Tull experimented with forms, breaking genre boundaries and creating a new harmony, but they still could not escape the rules of their chosen medium: the LP. Records have only so much space per side, and their album was designed with a lull in the middle, at about the 22 minute mark, so that the listener could be re-oriented on side B.

Yet I sit here listening to it on CD, a medium that allows for continuous playback—flipping the disc over would probably ruin my player! The sides of the LP are turned into tracks on the CD, and the same lull that helped listeners in the late 1970s transition from one side to the other now sounds odd and out of place. The music has been re-mediated, and the translation is not 1:1. The lull does not mean the same thing in 2006 that it did in 1976.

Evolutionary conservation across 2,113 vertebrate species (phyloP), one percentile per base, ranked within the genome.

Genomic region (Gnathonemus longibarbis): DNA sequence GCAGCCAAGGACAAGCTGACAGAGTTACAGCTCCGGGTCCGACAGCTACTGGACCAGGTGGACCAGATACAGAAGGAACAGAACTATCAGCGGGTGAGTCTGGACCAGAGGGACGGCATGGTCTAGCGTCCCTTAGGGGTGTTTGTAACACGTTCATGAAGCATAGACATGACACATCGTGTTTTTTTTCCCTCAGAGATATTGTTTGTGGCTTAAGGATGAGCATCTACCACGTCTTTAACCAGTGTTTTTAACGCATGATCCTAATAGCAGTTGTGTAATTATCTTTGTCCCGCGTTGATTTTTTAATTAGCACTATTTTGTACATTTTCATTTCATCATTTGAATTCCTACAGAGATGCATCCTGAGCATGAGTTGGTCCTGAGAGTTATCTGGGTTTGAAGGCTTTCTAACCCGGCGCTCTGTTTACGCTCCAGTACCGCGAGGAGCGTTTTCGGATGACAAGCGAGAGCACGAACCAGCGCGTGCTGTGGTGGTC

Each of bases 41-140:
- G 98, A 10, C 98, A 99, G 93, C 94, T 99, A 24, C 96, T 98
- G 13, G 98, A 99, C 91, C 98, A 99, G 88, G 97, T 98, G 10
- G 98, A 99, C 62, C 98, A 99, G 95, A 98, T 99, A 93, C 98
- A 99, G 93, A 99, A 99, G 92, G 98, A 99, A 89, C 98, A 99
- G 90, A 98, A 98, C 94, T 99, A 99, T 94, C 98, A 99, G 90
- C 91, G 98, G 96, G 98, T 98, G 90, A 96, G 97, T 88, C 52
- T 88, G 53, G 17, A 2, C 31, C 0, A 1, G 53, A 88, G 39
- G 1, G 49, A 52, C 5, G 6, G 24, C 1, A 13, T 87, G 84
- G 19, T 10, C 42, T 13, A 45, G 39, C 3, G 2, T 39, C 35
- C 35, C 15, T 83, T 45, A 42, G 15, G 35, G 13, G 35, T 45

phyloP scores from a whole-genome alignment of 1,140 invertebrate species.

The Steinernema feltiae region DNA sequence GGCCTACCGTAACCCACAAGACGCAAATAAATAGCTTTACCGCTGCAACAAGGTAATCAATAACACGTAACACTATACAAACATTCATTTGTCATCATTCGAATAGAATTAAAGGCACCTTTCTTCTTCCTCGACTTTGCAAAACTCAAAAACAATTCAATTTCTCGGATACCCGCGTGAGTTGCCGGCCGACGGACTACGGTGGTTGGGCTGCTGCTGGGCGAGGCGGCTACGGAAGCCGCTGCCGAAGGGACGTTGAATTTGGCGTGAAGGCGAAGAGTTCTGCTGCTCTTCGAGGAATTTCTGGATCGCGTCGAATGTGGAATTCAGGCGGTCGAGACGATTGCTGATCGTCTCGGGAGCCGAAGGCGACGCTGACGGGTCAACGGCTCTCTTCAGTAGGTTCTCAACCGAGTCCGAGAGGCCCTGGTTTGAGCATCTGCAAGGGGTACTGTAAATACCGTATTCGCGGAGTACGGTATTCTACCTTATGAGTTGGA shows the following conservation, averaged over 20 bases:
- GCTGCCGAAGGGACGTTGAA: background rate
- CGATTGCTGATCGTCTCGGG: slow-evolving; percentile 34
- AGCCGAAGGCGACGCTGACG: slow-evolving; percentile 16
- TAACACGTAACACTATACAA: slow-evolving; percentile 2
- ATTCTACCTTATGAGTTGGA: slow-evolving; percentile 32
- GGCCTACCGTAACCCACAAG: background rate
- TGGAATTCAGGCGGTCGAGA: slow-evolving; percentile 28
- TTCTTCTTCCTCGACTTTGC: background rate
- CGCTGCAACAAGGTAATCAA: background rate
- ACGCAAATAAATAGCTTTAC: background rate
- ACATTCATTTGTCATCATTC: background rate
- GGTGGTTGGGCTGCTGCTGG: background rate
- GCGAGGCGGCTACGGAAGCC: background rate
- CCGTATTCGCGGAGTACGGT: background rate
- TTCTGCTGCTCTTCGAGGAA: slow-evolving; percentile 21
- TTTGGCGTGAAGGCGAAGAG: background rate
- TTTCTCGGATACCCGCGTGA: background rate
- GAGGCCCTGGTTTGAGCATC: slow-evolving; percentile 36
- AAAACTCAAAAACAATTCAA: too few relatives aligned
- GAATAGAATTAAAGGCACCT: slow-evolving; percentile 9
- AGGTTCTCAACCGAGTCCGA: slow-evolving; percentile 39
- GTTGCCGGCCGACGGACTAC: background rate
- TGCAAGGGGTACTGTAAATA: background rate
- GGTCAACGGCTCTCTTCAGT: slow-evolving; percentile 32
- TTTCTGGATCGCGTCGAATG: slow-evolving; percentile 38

Now, what does this have to do with writing?

Bolter believes that writing is always mediated, filtered through the medium that carries it. The various media offer different possibilities, depending on their characteristics. For example, the papyrus roll is great for reading long speeches and epic poetry, but they aren’t research-friendly.

open quote digital technology has expanded the horizons of composition to include less permanence and more playfulness
end quote

You can’t go back to a specific part of the papyrus as easily as you can flip to page 500 of your critical edition, for example.
The book, for its part, is just another stop on the trail of “progress”—and I use that term very carefully, because I agree with Bolter in saying that no one medium is better than another since they are all so varied. The book has limitations. It is heavy. It is often expensive to make and therefore to buy. It is easily damaged. It can only contain the text the publisher puts there.